The costs involved with a Right to Buy Mortgage
Although you are receiving a potentially huge discount on your property, there are still costs involved like with any mortgage. For instance, you will have to pay stamp duty which can range from 2% to 12% depending on your property’s value. Also, there are standard legal fees and the cost of a surveyor which you have to budget for.
As part of the Right to Buy Scheme, you may be required to pay maintenance fees like ground rent and service charges or contribute to any repairs or improvements to the common areas.
Ultimately you have to try take this extra costs into consideration and whether you can afford to take on a Right to Buy Mortgage even with the discount in place. Failing to keep up with mortgage repayments and other ongoing costs can cause debt problems and for your property to be repossessed.
Selling your home after the Right to Buy Scheme
If you wish to sell your council home within 5 years of accepting the Right to Buy Scheme, you will have to repay part or the entire discount. The discount becomes less and less for the longer you remain in the property.
- 80% of the discount in the second year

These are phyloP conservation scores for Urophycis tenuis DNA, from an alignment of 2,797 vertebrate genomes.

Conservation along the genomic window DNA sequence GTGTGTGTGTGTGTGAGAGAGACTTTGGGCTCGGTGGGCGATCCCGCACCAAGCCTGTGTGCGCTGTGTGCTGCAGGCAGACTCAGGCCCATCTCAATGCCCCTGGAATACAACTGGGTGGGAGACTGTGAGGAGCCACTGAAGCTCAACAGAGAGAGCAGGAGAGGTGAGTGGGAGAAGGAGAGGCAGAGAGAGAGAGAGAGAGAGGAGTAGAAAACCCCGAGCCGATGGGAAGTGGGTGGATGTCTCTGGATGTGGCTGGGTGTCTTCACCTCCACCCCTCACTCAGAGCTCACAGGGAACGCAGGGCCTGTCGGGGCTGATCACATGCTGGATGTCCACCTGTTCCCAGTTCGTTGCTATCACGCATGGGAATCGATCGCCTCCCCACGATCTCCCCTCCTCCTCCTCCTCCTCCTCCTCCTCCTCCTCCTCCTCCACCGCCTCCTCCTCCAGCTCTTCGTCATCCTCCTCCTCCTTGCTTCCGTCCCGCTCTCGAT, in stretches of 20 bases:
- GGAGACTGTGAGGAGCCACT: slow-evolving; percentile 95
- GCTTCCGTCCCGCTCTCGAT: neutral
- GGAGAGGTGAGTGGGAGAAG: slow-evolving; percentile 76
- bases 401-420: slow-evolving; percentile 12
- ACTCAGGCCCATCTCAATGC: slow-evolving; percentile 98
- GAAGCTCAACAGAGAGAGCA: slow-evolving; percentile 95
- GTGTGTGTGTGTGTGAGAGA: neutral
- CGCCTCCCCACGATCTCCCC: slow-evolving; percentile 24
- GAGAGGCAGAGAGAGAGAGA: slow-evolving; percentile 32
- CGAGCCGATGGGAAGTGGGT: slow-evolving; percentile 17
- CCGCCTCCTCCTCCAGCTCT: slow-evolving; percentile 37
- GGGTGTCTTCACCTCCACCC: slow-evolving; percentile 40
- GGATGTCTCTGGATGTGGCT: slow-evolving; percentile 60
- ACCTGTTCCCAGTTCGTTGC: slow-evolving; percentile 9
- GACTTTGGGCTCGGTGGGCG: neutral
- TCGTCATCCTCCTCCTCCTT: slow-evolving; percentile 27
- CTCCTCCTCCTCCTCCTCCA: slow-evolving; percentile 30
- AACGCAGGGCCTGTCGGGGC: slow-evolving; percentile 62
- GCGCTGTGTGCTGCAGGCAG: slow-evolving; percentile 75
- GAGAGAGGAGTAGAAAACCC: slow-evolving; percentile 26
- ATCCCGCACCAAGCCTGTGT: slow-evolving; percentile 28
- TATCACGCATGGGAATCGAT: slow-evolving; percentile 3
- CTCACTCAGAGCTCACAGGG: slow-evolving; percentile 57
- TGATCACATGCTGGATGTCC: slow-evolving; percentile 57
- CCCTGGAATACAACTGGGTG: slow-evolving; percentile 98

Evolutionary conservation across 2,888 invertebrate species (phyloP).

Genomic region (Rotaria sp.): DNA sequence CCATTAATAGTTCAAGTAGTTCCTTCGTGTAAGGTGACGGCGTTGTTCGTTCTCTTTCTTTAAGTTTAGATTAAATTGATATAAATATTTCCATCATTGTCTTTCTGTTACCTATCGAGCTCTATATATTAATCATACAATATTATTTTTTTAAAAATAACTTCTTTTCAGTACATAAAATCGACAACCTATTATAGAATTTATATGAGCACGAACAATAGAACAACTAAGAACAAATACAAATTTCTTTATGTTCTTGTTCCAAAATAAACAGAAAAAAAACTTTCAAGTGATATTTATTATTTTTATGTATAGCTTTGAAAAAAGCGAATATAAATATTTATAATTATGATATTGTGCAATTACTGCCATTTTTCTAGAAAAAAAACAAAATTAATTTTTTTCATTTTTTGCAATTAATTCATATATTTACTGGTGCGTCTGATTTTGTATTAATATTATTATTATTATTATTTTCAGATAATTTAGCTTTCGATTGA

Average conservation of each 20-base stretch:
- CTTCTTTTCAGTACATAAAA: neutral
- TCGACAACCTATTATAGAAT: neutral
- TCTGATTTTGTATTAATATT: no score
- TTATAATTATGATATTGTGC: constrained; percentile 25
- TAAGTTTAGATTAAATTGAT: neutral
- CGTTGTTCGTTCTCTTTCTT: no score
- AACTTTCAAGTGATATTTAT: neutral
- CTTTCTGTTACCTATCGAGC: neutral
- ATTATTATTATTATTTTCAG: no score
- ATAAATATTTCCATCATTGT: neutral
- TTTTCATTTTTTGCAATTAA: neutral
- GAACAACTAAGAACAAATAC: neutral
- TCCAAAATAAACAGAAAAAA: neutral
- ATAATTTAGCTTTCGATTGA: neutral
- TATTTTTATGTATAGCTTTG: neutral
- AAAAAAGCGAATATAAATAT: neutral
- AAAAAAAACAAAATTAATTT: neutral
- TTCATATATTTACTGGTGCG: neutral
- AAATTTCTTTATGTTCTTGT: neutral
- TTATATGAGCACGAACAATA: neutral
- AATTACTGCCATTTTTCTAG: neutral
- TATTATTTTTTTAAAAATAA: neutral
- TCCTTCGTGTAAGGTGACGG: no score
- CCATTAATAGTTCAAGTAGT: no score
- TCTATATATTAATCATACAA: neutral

- 60% of the discount in the third year
- 40% of the discount in the fourth year
- 20% of the discount in the fifth year If you bought your home after the start of January 2005, the regulation states that your council has the right to refuse you selling your home for 10 years.
Right to Buy for your Council Home
For more information about Right to Buy for your council home, you can download a claim form here or you can use the council finder to contact your local council. If you apply for the Right to Buy Scheme, your council must get back to you with a decision within 4 to 8 weeks.
If your Right to Buy Mortgage is successful and you become a full-fledged homeowner, you will not be able to receive housing benefit.
The advertised rate is 1.95%. However this rate will not be available to everyone and will depend on your individual circumstances and the loan to value ratio of your mortgage. THINK CAREFULLY BEFORE SECURING OTHER DEBTS AGAINST YOUR HOME. YOUR HOME MAY BE REPOSSESSED IF YOU DO NOT KEEP UP REPAYMENTS ON YOUR MORTGAGE OR ANY OTHER DEBT SECURED ON IT. Some partners may charge you a fee for helping you find a Mortgage or Secured Loan or other services they provide. MAKE SURE you check with the company before agreeing to any service if they charge you a fee and what the terms are. Warning: Late repayment can cause you serious money problems. For help, go to moneyadviceservice.org.uk QuiddiCompare does not charge a fee and does not provide any financial advice relating to mortgages. However we may on occasion receive commissions from IFA’s and mortgage providers, brokers and intermediaries for introducing you to them. The content of this site is meant to be informational, and it should not be considered financial advice. – See more at: quiddicompare.co.uk/mortgages